German growth slows to 1.5% in 2018

Wednesday, January 16, 2019

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FRANKFURT, Germany (AFP) — Growth in the German economy fell to 1.5 per cent in 2018, official data showed yesterday, representing a marked slowdown from the previous year's figure.

Officials from federal statistics authority Destatis told a Berlin press conference that last year was the ninth consecutive year of growth for Germany, although the expansion was weaker than the 2.2 per cent recorded in both 2016 and 2017.

Observers had been anxiously awaiting new hard data on growth in Europe's powerhouse economy, as fears mounted that it could have suffered a technical recession — or two successive quarters of retraction — at year's end.

While Destatis will not release an official fourth-quarter growth number until next month, there were “signs of a slight recovery” towards the end of the year, Destatis expert Albert Braakmann said.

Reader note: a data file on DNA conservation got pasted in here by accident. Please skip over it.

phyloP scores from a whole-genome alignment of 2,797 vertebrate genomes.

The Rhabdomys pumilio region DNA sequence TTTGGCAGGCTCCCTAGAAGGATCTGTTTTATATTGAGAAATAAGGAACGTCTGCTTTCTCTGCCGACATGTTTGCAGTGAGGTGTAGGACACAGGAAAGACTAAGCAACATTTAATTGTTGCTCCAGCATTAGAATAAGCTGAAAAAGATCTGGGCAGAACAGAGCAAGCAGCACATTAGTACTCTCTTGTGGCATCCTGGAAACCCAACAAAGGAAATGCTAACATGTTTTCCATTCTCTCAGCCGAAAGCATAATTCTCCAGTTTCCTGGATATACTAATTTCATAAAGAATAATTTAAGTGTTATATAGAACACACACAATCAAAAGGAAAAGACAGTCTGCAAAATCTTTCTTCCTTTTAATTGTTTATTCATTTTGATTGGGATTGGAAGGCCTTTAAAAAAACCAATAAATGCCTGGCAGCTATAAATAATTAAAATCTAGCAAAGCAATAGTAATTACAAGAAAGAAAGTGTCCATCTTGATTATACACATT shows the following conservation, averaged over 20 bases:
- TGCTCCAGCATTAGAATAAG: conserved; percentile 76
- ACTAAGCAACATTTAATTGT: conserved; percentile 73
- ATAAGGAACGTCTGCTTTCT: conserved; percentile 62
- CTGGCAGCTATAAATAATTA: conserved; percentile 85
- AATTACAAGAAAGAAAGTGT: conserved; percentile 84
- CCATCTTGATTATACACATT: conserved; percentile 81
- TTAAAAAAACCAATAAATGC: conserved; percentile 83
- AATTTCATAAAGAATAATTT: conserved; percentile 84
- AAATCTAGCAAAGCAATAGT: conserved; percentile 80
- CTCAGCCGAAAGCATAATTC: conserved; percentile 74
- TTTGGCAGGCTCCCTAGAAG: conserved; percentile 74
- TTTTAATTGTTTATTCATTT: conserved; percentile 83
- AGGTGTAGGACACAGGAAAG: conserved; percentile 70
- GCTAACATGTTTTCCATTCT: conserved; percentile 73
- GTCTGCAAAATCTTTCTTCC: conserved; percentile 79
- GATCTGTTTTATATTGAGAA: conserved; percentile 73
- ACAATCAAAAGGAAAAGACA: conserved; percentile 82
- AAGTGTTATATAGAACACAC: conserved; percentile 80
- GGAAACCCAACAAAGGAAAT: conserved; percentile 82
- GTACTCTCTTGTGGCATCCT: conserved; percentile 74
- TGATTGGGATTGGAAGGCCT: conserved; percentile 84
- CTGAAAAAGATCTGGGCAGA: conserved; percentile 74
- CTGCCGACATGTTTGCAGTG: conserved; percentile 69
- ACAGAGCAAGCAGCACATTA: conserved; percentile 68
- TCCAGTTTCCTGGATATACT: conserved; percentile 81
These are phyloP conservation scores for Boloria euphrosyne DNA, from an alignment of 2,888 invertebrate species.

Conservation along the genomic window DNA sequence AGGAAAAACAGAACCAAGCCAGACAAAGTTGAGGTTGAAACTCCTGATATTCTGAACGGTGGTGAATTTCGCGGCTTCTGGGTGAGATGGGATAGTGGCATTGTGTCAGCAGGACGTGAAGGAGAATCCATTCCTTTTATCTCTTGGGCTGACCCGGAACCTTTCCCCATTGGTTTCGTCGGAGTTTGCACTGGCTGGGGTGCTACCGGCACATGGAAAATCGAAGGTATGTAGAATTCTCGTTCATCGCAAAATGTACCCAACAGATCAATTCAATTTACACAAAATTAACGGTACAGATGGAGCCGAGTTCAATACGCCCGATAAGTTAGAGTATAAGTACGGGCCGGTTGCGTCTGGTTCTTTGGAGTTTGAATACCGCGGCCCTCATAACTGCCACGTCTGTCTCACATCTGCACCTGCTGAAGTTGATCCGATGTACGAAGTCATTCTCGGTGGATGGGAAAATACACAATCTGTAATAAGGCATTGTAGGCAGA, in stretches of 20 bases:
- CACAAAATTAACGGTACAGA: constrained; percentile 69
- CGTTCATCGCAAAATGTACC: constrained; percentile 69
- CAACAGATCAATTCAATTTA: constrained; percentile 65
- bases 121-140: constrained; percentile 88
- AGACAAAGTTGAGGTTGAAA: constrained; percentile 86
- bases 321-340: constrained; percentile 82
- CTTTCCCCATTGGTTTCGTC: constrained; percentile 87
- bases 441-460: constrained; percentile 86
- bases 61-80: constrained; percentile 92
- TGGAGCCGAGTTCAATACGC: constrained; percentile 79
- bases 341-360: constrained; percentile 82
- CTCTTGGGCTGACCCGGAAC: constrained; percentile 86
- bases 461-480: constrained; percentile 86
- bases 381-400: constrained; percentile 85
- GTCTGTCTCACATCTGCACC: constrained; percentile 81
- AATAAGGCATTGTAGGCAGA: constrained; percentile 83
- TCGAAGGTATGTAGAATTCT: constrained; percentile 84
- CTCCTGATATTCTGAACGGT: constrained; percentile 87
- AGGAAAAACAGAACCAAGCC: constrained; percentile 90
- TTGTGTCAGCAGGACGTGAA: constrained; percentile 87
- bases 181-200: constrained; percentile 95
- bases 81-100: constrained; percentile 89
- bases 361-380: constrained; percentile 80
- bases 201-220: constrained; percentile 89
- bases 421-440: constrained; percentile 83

In absolute terms, Germany's 2018 GDP was around 3.4 trillion euros (US$3.9 trillion) or 40,900 euros per person, Braakmann added.

With face-offs between Washington, Brussels and Beijing weighing on global trade, “positive growth impulses came above all from the domestic economy”, the statistician said, as consumer spending and capital investment increased.

That was reflected in trade data, as Germany's massive exports grew slower than imports.

“Overall, the pace of growth is getting back to normal after the boom period” in 2017, said analyst Claus Michelsen of Berlin-based think-tank DIW.

“If risks like a disorderly Brexit, a new government debt crisis in the eurozone or a trade war between the US and other economies are avoided, there should be decent growth this year too,” he added.

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